Autunno in Svizzera

Red Leaves, Golden Apples, Orange Pumpkins in Glorenza

Although the highway is the fastest way to get from Milan to Glorenza, in South Tyrol, there’s another route we can take, longer but definitely more spectacular, through Swiss lakes, valleys and woods. Most of the times, the best way to reach a place is not the easiest one. Taking a longer road often allows us to discover new places, and even thought it might seem a waste of time, we soon realize it’s the best way to live an adventure. I’ll write about Switzerland another time. For now, let’s go straight to Glorenza, in Val Venosta.

Autunno in Svizzera

Glorenza, the smallest town in South Tyrol

Next to Müstair, in Engadina, is the Italian boarder, which we cross to reach Glorenza, or Glurn as the locals call it. This walled town is the smallest in South Tyrol and one of the most beautiful borghi (old towns) in Italy. In the Middle Age, Glorenza was an important commercial center. Travelers and salesmen had to pay a toll rate to sell their products at the local market, thus allowing the city to thrive. Glorenza benefited especially from the salt trade, which came from the deposits of the nearby Hall, in Tyrol. In the Sixtieth century, the town was destroyed and rebuilt. Today it is a charming, touristy place. Once entered through the imposing gate, we take Florastrasse. It’s a street of typical stone houses and porticos, some white, others pastel blue, green or pink. Then we get to the main square and church.

Zucche a Glorenza

The Market in Glorenza

In a narrow lane which leads to another church, numerous stalls celebrate the fall season. They display orange pumpkins, red and golden apples, fresh mushrooms but also seed bread, peer and nut bread, buckwheat and blueberry cake. And strudel, of course, their traditional apple cake. There’s not just one strudel in South Tyrol. Everyone has their own personal recipe. Some make it with shortcrust, others with a thin crust. Some use apples and nuts or dried fruit, others peers and chocolate. At the Riedl patisserie in Floralstrasse you’ll find the thin crust version, with apples and icing sugar. But their ricotta cake and Linzer torte are also worth a visit.

Zucche a Glorenza, Van Venosta

The picturesque village of Clusio

There’s a beautiful road connecting Glorenza and the small town of Malles, a trail running through apple fields and farms. I’m always taken aback by the silence, broken only by the ring of the church bells and the monotonous jingle of a calf’s bell. In the village of Clusio, time seems to be going slower, without rush, without stress, as the seasons follow one another with their changing colours. There’s a small family hotel, Zum Goldnen Adler. The rooms have a view on an old barn. Breakfast is served in a charming stube, which once was the warmest room of the house. Homemade jams and cakes, fresh yogurt, mountain honey are for those with a sweet tooth. Guests who prefer a salty breakfast will enjoy speck, vegetables, seed bread and local cheese.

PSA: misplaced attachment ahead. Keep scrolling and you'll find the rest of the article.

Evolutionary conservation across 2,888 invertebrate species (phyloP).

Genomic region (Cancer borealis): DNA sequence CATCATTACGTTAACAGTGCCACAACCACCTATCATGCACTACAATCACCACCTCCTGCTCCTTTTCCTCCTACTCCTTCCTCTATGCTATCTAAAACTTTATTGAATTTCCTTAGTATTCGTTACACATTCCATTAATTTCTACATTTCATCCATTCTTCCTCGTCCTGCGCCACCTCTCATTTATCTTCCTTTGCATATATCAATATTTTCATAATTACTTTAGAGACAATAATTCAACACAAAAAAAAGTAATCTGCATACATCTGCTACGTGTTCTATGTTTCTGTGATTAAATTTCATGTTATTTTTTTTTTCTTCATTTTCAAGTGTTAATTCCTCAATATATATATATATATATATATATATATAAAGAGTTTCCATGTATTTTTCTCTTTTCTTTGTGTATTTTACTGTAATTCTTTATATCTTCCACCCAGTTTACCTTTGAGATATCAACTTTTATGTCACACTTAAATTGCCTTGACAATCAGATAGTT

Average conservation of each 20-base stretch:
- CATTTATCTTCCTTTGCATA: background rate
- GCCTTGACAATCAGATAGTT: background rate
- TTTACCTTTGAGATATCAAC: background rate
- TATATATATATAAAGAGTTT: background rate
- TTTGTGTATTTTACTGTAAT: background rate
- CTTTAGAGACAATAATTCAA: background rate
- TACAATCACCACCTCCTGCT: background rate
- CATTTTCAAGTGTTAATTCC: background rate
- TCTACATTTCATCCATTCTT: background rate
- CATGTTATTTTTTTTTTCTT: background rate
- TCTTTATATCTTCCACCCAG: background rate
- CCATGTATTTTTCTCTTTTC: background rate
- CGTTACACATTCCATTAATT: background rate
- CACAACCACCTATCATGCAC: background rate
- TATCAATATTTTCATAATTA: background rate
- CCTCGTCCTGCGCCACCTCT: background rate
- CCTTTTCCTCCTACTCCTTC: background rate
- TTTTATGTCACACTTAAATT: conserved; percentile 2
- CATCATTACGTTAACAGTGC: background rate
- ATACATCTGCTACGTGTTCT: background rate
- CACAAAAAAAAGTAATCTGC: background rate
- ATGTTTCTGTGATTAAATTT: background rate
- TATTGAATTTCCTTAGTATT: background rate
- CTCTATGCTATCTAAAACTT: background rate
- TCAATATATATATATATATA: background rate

Girasoli a Glorenza

The legend of Lake Reschen

I hear the story of Lake Reschen, not far from here, a dam surrounded by the mountains that was artificially created to produce hydroelectric energy. The old village of Curon, which stood in the way, was emptied and relocated, but the ancient church bell still stands and emerges from the water. Someone says that in winter nights, when the lake is covered by an iced sheet, the sound of the bells can be heard from afar. I like thinking that the spirit of the past survives somehow, and protects these places as they are, like a beneficial spell.


Riedl Alois, via Malles 11, Glorenza. Apple strudel, ricotta cake, Linzer torte… here you can find all the typical baked products of South Tyrol, so it’s a good place for an afternoon break (“merenda”).

Panificio Schuster, via dei Portici 3, Glorenza. If you like bread, pay a visit to this bakery and try their apple or pear bread. South Tyrol is also famous for its rye bread with sunflower seeds, which was a staple food for farmers and shepherds in the past. Rye bread with speck, cheese and cucumber, as well as fruit and nut bread, was the typical “merenda” of the mountain people.